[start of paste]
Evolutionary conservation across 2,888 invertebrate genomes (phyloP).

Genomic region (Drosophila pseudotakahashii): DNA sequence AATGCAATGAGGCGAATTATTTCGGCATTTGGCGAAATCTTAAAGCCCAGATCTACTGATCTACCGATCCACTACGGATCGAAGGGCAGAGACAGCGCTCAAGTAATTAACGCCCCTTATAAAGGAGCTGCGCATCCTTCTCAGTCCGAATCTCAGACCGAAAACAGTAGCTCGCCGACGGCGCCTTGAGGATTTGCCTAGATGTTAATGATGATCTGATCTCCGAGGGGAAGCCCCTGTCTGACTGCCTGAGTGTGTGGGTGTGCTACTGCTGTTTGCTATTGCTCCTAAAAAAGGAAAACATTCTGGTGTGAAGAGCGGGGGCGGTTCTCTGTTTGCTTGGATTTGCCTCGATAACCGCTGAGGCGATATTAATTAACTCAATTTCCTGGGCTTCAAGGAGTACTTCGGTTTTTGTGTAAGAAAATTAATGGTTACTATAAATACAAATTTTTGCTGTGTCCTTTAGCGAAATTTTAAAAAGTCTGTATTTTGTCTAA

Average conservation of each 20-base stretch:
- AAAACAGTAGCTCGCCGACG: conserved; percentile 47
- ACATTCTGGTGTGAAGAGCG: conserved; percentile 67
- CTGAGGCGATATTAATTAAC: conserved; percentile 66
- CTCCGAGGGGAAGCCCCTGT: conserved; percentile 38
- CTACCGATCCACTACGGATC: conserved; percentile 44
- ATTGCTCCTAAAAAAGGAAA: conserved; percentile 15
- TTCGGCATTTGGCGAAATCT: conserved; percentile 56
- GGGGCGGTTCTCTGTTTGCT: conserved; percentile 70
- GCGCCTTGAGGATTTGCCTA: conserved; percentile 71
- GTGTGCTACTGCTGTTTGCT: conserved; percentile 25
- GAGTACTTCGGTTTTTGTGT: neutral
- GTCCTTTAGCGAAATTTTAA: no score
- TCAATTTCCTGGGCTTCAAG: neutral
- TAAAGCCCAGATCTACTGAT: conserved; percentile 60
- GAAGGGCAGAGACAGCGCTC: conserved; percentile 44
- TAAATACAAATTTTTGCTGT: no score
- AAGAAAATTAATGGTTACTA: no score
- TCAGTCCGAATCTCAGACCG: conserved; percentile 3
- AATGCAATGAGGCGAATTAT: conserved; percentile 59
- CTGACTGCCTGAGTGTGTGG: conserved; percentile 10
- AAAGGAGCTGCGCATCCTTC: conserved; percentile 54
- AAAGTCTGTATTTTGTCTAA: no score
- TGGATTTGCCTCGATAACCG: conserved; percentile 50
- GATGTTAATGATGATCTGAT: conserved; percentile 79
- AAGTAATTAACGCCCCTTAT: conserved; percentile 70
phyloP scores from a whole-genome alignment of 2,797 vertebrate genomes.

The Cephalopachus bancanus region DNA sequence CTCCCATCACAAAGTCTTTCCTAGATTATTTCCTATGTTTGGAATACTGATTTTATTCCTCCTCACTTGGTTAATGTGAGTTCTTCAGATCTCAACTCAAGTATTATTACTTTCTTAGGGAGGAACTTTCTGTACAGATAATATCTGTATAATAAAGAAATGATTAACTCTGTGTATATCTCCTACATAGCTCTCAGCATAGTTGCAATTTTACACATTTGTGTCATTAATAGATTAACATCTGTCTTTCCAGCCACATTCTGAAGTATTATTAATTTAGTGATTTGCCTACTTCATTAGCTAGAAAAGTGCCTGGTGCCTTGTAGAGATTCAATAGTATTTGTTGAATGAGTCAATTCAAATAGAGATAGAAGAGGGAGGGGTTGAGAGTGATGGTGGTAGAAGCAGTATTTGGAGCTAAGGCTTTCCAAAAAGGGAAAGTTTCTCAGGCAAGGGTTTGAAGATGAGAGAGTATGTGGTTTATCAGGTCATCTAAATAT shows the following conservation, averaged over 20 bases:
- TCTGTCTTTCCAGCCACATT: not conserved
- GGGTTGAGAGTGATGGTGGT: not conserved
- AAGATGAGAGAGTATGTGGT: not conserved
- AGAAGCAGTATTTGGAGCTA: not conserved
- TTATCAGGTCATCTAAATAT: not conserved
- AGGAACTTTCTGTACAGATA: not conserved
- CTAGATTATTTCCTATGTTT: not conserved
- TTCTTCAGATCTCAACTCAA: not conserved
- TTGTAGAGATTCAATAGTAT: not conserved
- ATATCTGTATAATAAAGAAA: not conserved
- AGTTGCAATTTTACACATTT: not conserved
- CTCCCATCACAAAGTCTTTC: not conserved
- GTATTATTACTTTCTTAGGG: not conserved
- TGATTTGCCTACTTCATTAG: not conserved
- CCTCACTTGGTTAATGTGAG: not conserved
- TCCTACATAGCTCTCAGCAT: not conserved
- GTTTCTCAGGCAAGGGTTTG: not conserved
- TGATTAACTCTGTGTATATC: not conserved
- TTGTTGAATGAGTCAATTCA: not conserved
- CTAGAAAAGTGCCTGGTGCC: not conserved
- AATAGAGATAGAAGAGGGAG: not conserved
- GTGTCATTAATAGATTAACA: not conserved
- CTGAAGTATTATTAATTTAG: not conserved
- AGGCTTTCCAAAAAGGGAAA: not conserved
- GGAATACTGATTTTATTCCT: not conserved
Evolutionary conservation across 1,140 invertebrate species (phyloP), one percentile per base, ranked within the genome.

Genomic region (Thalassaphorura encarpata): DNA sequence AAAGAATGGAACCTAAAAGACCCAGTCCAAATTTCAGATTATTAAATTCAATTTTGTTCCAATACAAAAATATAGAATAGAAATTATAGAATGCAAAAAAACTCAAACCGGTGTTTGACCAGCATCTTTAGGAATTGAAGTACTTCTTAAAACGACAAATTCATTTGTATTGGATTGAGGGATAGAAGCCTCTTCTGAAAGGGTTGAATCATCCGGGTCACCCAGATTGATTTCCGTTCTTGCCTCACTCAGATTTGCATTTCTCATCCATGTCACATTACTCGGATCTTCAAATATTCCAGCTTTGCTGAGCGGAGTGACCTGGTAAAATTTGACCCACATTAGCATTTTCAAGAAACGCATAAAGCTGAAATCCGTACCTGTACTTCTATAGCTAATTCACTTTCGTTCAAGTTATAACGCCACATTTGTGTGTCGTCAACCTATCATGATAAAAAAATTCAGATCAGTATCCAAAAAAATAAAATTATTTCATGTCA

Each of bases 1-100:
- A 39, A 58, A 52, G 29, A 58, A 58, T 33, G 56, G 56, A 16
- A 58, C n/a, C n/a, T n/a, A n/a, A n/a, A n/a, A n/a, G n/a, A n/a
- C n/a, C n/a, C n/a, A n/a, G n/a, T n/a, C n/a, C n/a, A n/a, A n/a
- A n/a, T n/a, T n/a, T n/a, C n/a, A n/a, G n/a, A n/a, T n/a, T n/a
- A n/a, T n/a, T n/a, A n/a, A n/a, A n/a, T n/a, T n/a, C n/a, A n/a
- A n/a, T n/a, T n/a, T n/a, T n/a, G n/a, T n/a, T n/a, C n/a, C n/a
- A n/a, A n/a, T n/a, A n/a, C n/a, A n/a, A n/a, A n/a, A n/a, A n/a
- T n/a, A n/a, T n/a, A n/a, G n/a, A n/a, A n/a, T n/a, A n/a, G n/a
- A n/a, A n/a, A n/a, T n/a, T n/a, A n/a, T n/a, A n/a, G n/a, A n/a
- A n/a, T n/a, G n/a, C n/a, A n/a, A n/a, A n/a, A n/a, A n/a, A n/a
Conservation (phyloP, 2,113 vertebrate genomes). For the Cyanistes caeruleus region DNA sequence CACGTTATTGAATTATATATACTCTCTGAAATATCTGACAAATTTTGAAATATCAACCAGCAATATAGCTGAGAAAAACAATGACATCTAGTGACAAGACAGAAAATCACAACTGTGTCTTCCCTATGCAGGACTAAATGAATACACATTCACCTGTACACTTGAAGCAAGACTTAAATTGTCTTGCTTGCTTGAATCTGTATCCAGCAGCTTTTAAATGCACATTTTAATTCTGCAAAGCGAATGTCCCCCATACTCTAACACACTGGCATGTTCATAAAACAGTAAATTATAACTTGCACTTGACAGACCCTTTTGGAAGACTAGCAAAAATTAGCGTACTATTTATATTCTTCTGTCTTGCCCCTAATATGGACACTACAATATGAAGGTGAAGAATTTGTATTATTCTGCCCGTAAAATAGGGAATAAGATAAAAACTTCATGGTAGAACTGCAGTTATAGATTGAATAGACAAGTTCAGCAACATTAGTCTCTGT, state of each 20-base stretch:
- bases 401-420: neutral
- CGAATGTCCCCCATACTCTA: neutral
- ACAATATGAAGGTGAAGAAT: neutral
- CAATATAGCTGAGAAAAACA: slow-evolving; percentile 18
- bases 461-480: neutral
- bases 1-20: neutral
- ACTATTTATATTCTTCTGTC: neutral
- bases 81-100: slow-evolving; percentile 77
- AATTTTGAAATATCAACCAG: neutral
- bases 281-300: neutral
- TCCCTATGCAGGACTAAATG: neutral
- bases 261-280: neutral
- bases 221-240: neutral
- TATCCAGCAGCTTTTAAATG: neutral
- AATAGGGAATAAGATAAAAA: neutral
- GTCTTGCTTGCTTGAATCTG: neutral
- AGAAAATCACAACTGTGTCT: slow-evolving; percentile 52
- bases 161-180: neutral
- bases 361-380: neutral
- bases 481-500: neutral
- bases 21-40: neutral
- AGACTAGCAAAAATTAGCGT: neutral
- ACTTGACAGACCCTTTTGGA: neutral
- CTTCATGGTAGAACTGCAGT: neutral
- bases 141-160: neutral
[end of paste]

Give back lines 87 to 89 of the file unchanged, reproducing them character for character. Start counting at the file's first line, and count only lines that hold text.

- bases 161-180: neutral
- bases 361-380: neutral
- bases 481-500: neutral